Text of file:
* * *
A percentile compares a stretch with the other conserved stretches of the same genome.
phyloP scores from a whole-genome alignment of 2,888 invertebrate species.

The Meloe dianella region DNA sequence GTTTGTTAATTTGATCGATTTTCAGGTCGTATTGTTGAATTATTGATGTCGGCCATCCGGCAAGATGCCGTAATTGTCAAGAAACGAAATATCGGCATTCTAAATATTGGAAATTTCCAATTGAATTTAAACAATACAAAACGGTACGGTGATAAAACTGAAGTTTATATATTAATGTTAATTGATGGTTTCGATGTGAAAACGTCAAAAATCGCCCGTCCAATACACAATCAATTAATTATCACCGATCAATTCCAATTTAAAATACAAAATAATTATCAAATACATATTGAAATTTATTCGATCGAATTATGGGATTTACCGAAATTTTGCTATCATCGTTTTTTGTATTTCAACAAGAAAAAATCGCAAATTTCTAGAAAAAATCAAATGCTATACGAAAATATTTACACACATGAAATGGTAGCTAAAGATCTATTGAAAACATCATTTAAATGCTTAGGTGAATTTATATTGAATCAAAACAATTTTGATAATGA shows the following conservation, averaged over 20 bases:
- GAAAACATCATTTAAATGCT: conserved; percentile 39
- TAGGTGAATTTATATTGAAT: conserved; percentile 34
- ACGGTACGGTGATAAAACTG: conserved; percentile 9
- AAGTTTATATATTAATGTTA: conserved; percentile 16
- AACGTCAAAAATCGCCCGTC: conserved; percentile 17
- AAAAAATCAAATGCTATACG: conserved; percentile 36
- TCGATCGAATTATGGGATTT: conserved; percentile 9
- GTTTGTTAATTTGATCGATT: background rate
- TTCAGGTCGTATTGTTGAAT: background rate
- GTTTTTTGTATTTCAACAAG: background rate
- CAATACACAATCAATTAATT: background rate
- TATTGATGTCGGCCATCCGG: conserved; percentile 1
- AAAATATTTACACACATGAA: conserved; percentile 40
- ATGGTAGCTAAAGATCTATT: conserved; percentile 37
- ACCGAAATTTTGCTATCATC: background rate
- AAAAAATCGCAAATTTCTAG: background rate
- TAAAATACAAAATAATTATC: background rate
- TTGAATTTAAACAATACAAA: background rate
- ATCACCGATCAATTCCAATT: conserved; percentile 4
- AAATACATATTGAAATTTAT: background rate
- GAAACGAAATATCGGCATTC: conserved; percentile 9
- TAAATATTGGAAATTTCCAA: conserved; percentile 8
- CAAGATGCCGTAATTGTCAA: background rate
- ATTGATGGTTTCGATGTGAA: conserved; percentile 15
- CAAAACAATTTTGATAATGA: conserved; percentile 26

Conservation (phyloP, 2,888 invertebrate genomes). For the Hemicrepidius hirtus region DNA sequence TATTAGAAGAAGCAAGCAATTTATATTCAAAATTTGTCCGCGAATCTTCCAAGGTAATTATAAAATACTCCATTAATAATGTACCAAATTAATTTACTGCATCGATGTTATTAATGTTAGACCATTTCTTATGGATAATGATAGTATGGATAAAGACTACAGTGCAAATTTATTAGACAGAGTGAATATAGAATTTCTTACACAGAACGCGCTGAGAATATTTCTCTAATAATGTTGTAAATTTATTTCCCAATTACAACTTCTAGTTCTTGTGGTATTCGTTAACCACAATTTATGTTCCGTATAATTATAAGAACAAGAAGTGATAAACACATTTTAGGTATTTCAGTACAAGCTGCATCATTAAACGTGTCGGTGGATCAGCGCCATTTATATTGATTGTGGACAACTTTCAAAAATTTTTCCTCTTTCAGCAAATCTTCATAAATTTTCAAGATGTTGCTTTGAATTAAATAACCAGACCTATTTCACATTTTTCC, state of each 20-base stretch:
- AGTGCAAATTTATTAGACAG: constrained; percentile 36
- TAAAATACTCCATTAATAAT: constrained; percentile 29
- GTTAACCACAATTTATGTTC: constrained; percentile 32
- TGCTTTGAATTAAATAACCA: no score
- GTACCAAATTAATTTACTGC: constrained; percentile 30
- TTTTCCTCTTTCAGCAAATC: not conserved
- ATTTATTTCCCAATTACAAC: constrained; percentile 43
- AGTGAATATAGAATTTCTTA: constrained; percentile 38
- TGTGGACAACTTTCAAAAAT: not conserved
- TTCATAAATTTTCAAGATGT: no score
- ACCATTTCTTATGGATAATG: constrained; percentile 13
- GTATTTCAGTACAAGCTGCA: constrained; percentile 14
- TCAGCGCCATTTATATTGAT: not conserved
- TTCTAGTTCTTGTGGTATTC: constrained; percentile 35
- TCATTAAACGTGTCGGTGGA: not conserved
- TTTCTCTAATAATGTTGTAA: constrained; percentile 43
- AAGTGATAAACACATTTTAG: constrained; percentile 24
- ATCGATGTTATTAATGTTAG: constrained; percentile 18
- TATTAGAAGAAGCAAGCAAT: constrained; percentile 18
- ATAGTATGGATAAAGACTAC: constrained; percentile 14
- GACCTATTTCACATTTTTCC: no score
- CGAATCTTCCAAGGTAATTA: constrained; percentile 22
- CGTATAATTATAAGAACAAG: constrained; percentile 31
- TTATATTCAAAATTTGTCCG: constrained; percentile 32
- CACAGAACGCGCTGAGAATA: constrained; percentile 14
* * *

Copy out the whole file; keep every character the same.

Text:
A percentile compares a stretch with the other conserved stretches of the same genome.
phyloP scores from a whole-genome alignment of 2,888 invertebrate species.

The Meloe dianella region DNA sequence GTTTGTTAATTTGATCGATTTTCAGGTCGTATTGTTGAATTATTGATGTCGGCCATCCGGCAAGATGCCGTAATTGTCAAGAAACGAAATATCGGCATTCTAAATATTGGAAATTTCCAATTGAATTTAAACAATACAAAACGGTACGGTGATAAAACTGAAGTTTATATATTAATGTTAATTGATGGTTTCGATGTGAAAACGTCAAAAATCGCCCGTCCAATACACAATCAATTAATTATCACCGATCAATTCCAATTTAAAATACAAAATAATTATCAAATACATATTGAAATTTATTCGATCGAATTATGGGATTTACCGAAATTTTGCTATCATCGTTTTTTGTATTTCAACAAGAAAAAATCGCAAATTTCTAGAAAAAATCAAATGCTATACGAAAATATTTACACACATGAAATGGTAGCTAAAGATCTATTGAAAACATCATTTAAATGCTTAGGTGAATTTATATTGAATCAAAACAATTTTGATAATGA shows the following conservation, averaged over 20 bases:
- GAAAACATCATTTAAATGCT: conserved; percentile 39
- TAGGTGAATTTATATTGAAT: conserved; percentile 34
- ACGGTACGGTGATAAAACTG: conserved; percentile 9
- AAGTTTATATATTAATGTTA: conserved; percentile 16
- AACGTCAAAAATCGCCCGTC: conserved; percentile 17
- AAAAAATCAAATGCTATACG: conserved; percentile 36
- TCGATCGAATTATGGGATTT: conserved; percentile 9
- GTTTGTTAATTTGATCGATT: background rate
- TTCAGGTCGTATTGTTGAAT: background rate
- GTTTTTTGTATTTCAACAAG: background rate
- CAATACACAATCAATTAATT: background rate
- TATTGATGTCGGCCATCCGG: conserved; percentile 1
- AAAATATTTACACACATGAA: conserved; percentile 40
- ATGGTAGCTAAAGATCTATT: conserved; percentile 37
- ACCGAAATTTTGCTATCATC: background rate
- AAAAAATCGCAAATTTCTAG: background rate
- TAAAATACAAAATAATTATC: background rate
- TTGAATTTAAACAATACAAA: background rate
- ATCACCGATCAATTCCAATT: conserved; percentile 4
- AAATACATATTGAAATTTAT: background rate
- GAAACGAAATATCGGCATTC: conserved; percentile 9
- TAAATATTGGAAATTTCCAA: conserved; percentile 8
- CAAGATGCCGTAATTGTCAA: background rate
- ATTGATGGTTTCGATGTGAA: conserved; percentile 15
- CAAAACAATTTTGATAATGA: conserved; percentile 26

Conservation (phyloP, 2,888 invertebrate genomes). For the Hemicrepidius hirtus region DNA sequence TATTAGAAGAAGCAAGCAATTTATATTCAAAATTTGTCCGCGAATCTTCCAAGGTAATTATAAAATACTCCATTAATAATGTACCAAATTAATTTACTGCATCGATGTTATTAATGTTAGACCATTTCTTATGGATAATGATAGTATGGATAAAGACTACAGTGCAAATTTATTAGACAGAGTGAATATAGAATTTCTTACACAGAACGCGCTGAGAATATTTCTCTAATAATGTTGTAAATTTATTTCCCAATTACAACTTCTAGTTCTTGTGGTATTCGTTAACCACAATTTATGTTCCGTATAATTATAAGAACAAGAAGTGATAAACACATTTTAGGTATTTCAGTACAAGCTGCATCATTAAACGTGTCGGTGGATCAGCGCCATTTATATTGATTGTGGACAACTTTCAAAAATTTTTCCTCTTTCAGCAAATCTTCATAAATTTTCAAGATGTTGCTTTGAATTAAATAACCAGACCTATTTCACATTTTTCC, state of each 20-base stretch:
- AGTGCAAATTTATTAGACAG: constrained; percentile 36
- TAAAATACTCCATTAATAAT: constrained; percentile 29
- GTTAACCACAATTTATGTTC: constrained; percentile 32
- TGCTTTGAATTAAATAACCA: no score
- GTACCAAATTAATTTACTGC: constrained; percentile 30
- TTTTCCTCTTTCAGCAAATC: not conserved
- ATTTATTTCCCAATTACAAC: constrained; percentile 43
- AGTGAATATAGAATTTCTTA: constrained; percentile 38
- TGTGGACAACTTTCAAAAAT: not conserved
- TTCATAAATTTTCAAGATGT: no score
- ACCATTTCTTATGGATAATG: constrained; percentile 13
- GTATTTCAGTACAAGCTGCA: constrained; percentile 14
- TCAGCGCCATTTATATTGAT: not conserved
- TTCTAGTTCTTGTGGTATTC: constrained; percentile 35
- TCATTAAACGTGTCGGTGGA: not conserved
- TTTCTCTAATAATGTTGTAA: constrained; percentile 43
- AAGTGATAAACACATTTTAG: constrained; percentile 24
- ATCGATGTTATTAATGTTAG: constrained; percentile 18
- TATTAGAAGAAGCAAGCAAT: constrained; percentile 18
- ATAGTATGGATAAAGACTAC: constrained; percentile 14
- GACCTATTTCACATTTTTCC: no score
- CGAATCTTCCAAGGTAATTA: constrained; percentile 22
- CGTATAATTATAAGAACAAG: constrained; percentile 31
- TTATATTCAAAATTTGTCCG: constrained; percentile 32
- CACAGAACGCGCTGAGAATA: constrained; percentile 14